May 15, 2018 / 5:11 PM / 10 months ago

Fed's Williams sees no rise in neutral rate from stronger growth

MINNEAPOLIS, May 15 (Reuters) - Continued U.S. economic growth and a positive outlook have done nothing to raise the underlying neutral rate of interest, San Francisco Federal Reserve President John Williams said in remarks on Tuesday that highlight an intensifying debate at the central bank over how high rates might rise in its move to “normalize” monetary policy.

At issue are varying estimates of the neutral rate of interest, and whether current stronger growth may lift it, as Fed vice chair for financial supervision Randal Quarles and some others have recently suggested.

Williams, about to also assume a vice chairmanship as head of the New York Fed, said in remarks to the Economic Club of Minnesota that he thought such optimism was “misplaced,” and that the neutral rate remained mired at around 2.5 percent by long-term forces like an aging population and global demand for safe assets.

The neutral rate is a level of interest that is seen as neither encouraging nor discouraging economic decisions, and is consistent with both stable inflation and strong employment.

The Fed’s benchmark rate would approach 2.5 percent after just three more rate increases, perhaps even by the end of this year, forcing the Fed to acknowledge the decade-long era of “accommodative” policy had ended, recast its policy statement accordingly, and provide some sense of what happens next.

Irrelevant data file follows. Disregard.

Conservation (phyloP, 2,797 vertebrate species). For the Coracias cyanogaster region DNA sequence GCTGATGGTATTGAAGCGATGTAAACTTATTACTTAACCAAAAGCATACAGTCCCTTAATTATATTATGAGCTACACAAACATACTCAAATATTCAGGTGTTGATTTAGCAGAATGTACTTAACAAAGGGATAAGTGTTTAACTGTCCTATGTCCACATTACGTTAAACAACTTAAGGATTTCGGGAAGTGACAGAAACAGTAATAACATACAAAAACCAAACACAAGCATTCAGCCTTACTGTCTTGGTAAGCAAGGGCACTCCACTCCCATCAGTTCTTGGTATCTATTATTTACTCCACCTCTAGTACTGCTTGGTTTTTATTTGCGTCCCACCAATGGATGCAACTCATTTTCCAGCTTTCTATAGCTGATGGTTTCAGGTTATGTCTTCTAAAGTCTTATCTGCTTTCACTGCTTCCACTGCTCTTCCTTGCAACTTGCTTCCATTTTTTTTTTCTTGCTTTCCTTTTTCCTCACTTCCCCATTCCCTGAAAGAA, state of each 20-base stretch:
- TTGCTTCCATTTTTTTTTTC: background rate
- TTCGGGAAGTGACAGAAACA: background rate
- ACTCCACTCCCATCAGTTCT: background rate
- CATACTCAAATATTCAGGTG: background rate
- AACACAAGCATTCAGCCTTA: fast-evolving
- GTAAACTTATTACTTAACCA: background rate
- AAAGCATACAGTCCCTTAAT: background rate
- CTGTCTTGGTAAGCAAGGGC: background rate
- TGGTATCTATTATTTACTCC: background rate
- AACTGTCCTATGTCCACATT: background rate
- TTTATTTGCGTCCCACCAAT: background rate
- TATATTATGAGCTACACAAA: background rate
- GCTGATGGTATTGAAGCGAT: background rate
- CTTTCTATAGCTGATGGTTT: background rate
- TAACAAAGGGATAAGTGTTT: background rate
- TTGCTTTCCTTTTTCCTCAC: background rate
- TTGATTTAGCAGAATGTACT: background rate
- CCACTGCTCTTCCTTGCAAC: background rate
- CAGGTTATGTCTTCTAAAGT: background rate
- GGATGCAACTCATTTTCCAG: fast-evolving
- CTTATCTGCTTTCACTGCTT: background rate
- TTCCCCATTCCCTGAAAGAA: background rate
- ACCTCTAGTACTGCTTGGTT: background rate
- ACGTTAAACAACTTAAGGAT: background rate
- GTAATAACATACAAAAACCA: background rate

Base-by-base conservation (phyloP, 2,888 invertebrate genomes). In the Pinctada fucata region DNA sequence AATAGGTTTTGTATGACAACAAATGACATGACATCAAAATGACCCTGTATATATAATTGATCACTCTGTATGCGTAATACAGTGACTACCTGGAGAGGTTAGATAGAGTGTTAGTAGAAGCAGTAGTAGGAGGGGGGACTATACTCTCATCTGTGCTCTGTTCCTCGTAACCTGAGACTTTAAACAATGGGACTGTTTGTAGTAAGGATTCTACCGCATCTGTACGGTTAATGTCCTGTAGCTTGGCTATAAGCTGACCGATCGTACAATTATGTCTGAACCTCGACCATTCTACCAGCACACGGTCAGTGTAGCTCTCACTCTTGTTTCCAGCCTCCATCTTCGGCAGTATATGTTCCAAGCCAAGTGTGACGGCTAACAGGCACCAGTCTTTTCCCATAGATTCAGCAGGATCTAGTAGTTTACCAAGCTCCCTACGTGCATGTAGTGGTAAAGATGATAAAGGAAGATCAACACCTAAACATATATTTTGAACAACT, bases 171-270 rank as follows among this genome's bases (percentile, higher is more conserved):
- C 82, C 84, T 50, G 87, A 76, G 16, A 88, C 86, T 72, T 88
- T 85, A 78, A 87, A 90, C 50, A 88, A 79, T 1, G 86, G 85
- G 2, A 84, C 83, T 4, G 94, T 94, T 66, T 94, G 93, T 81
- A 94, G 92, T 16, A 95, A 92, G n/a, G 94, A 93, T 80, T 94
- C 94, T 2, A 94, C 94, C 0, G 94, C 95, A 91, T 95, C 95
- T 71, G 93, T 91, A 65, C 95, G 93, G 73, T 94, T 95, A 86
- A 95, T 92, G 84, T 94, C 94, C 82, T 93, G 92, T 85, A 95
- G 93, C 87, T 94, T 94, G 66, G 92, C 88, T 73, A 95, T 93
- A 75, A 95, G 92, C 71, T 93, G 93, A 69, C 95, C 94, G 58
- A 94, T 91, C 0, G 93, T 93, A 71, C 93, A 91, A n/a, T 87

Williams said he agreed that continued rate increases were “the right direction for monetary policy,” but that he sees no evidence the neutral rate is rising despite a positive outlook and “tailwinds” including fiscal policy that may mean stronger growth.

“Even as we raise rates, I’m conscious that the fundamental drivers that govern r-star (the neutral rate) are lower than we’ve seen in the past. With a new normal for short-term rates of around 2.5 percent, interest rates are likely to remain low relative to historical experience,” he said.

Some consensus around the neutral rate is central to the Fed’s policymaking in the coming year, and will shape when the Fed signals to the public that the era of loose policy is over.

Williams has been among the most active of Fed policymakers in researching and developing methods to estimate the neutral rate.

As New York Fed president with a permanent vote on policy, his influence on the issue may well increase. Incoming vice chair Richard Clarida is also considered an expert on the topic.

“Some economists and central bankers have pointed to signs that the fortunes of r-star are set to rise,” Williams said. “I wish I could join in this optimism, but I don’t yet see convincing evidence.” (Reporting by Howard Schneider; Editing by Andrea Ricci)

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